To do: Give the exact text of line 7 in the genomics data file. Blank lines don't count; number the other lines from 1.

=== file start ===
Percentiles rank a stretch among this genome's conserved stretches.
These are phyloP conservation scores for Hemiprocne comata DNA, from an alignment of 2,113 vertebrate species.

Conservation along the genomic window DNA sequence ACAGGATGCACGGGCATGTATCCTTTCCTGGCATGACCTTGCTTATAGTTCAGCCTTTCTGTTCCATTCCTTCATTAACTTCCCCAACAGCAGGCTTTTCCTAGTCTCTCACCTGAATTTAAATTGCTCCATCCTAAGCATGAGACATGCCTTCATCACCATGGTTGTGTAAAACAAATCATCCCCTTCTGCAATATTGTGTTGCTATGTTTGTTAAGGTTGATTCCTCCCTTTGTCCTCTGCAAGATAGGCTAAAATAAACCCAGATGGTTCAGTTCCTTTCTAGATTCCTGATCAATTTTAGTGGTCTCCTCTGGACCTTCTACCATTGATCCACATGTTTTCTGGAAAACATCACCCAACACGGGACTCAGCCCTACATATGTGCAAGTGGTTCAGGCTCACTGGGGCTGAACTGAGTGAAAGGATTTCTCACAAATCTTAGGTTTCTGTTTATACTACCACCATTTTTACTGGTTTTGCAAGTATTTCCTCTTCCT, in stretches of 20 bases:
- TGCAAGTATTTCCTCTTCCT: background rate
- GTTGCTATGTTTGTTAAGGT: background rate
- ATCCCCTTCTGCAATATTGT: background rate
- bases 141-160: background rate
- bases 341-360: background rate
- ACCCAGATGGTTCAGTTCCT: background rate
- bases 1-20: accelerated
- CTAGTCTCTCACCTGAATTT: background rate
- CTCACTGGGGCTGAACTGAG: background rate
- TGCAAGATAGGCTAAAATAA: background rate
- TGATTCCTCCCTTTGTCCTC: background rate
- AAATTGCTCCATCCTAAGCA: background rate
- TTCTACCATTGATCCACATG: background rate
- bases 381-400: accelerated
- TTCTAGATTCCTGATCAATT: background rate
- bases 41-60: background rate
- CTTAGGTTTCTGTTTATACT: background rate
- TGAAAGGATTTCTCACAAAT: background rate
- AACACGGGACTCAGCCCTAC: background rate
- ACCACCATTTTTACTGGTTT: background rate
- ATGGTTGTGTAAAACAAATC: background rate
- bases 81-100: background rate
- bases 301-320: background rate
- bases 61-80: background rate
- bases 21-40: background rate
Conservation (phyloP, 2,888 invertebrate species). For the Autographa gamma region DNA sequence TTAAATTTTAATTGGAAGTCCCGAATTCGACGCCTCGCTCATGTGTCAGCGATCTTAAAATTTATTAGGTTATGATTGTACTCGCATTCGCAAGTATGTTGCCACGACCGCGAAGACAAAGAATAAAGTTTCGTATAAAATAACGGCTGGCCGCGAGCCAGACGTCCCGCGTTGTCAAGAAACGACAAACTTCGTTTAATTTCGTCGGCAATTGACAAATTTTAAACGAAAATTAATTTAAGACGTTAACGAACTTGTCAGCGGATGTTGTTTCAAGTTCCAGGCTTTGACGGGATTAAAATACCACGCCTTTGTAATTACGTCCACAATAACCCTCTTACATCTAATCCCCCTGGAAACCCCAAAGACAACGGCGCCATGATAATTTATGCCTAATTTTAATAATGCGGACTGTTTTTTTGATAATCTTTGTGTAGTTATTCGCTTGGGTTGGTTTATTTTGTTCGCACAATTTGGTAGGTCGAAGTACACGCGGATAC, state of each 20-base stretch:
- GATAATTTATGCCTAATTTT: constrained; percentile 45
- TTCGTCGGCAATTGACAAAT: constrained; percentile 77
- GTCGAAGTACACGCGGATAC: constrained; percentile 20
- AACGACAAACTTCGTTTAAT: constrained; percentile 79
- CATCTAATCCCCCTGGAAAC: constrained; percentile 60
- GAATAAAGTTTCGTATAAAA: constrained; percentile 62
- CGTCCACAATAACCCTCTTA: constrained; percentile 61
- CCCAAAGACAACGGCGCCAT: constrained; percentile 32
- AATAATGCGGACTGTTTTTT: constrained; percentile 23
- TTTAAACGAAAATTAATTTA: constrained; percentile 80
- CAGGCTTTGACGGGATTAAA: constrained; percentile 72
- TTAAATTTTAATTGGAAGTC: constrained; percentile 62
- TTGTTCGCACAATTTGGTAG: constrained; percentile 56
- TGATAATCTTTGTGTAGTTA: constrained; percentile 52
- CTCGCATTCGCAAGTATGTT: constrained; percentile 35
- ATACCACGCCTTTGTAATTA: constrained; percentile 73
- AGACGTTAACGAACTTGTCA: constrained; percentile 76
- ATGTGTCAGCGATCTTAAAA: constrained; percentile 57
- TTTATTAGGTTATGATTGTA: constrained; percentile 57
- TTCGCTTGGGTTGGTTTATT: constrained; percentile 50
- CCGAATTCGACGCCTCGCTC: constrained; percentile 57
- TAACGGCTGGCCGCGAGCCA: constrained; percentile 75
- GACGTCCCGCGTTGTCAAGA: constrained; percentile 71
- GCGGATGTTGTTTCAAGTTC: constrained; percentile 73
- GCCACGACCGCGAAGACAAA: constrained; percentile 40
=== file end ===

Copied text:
- bases 141-160: background rate